The Republican primary for the upcoming state senate race has gone beyond dirty — it has brought in accusations of supporting human trafficking operations. State Senator Randy Hultgren had to apologize this week for a mailer that claimed the firm his primary opponent, Ethan Hasert, works for supports companies with a history of human trafficking. And while Hultgren’s accusation may have been a little hyperbolous, Hasert might just be connectible to human trafficking after all. Which begs the questions — how many degrees of separation from human trafficking is acceptable?
Here’s the connection: Hasert works for a law firm called Mayer Brown. One of the many things Mayer Brown does is set up financing for mining interests around the world, including the Democratic Republic of the Congo. DRC has a heinous record of human rights violations and human trafficking, especially within the mining industry. Men, women, and children are trafficked to mine diamonds, gold, and other materials in the DRC, and the government often offers little in the way of regulating international companies — like Mayer Brown — who work with those industries.
If you had before you all the information you needed (which would be a feat in and of itself), I’d guess you could connect Hasert to a real live human trafficking victims within the traditional six degrees of separation. But as it turns out, Mayer Brown also contributed to Randy Hultgren’s campaign in 2008, so if they are tied to human trafficking, then so is he. Not to mention that I’m sure a search of either man’s home would return clothes made by slaves overseas, cocoa and sugar grown by slaves on plantations, and, yes, gold and diamonds mined by the slaves Hultgren was so concerned about in his mailer.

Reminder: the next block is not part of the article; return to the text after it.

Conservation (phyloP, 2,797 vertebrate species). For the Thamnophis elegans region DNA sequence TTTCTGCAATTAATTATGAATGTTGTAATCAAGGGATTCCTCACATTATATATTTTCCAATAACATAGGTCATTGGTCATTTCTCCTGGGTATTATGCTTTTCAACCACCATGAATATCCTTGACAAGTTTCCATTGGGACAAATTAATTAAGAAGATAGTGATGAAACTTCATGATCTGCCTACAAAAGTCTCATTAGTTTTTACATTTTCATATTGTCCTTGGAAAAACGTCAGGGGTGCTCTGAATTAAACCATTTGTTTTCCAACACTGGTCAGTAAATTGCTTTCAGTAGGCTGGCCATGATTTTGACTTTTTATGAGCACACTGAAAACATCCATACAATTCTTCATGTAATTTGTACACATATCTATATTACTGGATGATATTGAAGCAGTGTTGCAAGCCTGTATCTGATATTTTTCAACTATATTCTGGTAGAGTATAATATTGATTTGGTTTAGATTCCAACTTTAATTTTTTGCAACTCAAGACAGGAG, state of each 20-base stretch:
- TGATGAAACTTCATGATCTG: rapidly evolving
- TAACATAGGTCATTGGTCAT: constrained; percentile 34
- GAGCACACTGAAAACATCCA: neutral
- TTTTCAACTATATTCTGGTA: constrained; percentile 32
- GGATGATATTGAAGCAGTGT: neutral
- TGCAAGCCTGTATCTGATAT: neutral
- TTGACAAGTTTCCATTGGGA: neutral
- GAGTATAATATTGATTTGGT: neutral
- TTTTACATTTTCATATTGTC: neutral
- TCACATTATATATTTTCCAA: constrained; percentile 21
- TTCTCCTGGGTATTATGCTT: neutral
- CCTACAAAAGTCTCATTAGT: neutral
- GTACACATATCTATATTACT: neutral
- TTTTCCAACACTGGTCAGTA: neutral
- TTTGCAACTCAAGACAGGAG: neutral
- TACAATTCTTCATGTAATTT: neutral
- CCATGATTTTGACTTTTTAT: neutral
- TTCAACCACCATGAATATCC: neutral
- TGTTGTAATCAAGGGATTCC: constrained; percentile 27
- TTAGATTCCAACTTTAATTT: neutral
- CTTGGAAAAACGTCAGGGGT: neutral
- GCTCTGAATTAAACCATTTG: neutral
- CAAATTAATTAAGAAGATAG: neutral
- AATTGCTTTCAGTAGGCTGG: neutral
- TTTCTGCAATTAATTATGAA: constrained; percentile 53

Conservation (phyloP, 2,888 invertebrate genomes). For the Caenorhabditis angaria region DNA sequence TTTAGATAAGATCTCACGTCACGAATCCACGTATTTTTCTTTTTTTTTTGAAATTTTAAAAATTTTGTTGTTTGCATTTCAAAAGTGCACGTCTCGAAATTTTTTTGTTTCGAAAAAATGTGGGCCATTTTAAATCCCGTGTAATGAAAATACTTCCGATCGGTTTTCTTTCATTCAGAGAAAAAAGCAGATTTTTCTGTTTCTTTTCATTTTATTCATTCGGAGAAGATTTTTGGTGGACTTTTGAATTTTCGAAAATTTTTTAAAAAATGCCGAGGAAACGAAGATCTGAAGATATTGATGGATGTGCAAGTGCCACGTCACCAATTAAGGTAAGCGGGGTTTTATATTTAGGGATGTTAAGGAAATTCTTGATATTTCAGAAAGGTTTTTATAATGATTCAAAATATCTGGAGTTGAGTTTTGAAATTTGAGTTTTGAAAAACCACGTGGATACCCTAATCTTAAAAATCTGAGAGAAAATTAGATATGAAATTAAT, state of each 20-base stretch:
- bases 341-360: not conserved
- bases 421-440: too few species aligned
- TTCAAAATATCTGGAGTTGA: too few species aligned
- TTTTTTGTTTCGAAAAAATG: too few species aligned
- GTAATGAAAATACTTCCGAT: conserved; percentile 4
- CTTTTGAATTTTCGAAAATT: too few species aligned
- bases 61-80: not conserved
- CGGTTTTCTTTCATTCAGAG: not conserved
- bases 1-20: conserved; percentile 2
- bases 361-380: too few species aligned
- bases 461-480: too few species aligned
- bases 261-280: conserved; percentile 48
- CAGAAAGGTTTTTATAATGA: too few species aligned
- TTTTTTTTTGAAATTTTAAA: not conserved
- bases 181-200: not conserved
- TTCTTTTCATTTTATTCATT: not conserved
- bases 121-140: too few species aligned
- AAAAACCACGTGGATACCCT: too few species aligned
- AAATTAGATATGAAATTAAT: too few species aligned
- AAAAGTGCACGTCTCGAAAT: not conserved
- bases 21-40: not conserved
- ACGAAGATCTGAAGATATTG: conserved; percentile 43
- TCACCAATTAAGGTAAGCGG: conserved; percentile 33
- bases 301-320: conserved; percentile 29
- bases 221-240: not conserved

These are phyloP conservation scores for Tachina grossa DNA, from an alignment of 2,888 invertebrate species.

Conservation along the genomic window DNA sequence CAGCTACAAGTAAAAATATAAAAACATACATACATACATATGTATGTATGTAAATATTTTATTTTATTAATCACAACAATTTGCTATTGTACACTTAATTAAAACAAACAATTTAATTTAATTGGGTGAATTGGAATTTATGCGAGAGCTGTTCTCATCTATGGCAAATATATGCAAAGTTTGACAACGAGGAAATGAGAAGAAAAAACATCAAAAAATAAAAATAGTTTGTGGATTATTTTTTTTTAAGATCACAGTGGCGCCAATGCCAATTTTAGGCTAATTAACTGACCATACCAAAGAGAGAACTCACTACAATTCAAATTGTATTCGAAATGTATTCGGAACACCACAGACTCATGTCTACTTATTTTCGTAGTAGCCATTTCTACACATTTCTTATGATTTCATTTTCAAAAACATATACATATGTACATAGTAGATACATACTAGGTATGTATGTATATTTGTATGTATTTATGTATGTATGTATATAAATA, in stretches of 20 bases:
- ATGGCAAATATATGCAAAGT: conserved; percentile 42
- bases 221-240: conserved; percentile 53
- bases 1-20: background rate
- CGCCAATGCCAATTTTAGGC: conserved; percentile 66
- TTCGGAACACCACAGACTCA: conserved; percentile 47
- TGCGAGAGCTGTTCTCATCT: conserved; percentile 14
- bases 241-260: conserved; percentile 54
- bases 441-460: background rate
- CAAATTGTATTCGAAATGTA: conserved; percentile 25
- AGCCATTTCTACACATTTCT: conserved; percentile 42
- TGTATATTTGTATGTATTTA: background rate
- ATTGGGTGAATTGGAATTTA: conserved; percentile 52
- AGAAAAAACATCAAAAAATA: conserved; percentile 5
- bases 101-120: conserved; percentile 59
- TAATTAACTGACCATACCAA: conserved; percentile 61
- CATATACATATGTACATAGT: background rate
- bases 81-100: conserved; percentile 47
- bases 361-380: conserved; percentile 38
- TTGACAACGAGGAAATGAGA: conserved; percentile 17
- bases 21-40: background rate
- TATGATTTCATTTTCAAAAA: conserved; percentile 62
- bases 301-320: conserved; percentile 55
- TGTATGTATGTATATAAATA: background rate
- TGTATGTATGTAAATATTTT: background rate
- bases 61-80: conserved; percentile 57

I point this out not to say that either Hasert or Hultgren are directly complicit in human trafficking, but that all of us are within six degrees of separation from the slaves who make the things we use. As I write this, my cat is asleep next to me on a pillow I’ve had for ages. If I had the information to trace back the cotton, thread, dye, and filling to their origins, I’m confident I’d find human trafficking along the way. If I do own a slave-made pillow, I’m contributing a bit to human trafficking around the world. But human trafficking is so prevalent and supply chains so complicated, it’s almost impossible to know for sure which products are tainted by slavery.
Of course, there are different degrees of separation and different degrees of complicity in human trafficking. Holding a slave in your home, having sex with a prostituted child, or knowingly facilitating human trafficking are different than drinking a cup of coffee made from beans grown by trafficked people. And working for or receiving campaign contributions from a law firm which supports an industry that enslaves and exploits thousands is somewhere in between those two. But no matter where we are on the spectrum, the key to ending human trafficking is using the power we have to make better choices. It may be power as overt as quitting a job with an organization that supports trafficking or as understated as making better choices in the products we buy. But it’s a non-political race we can all win together.
Photo credit: Ed Yourdon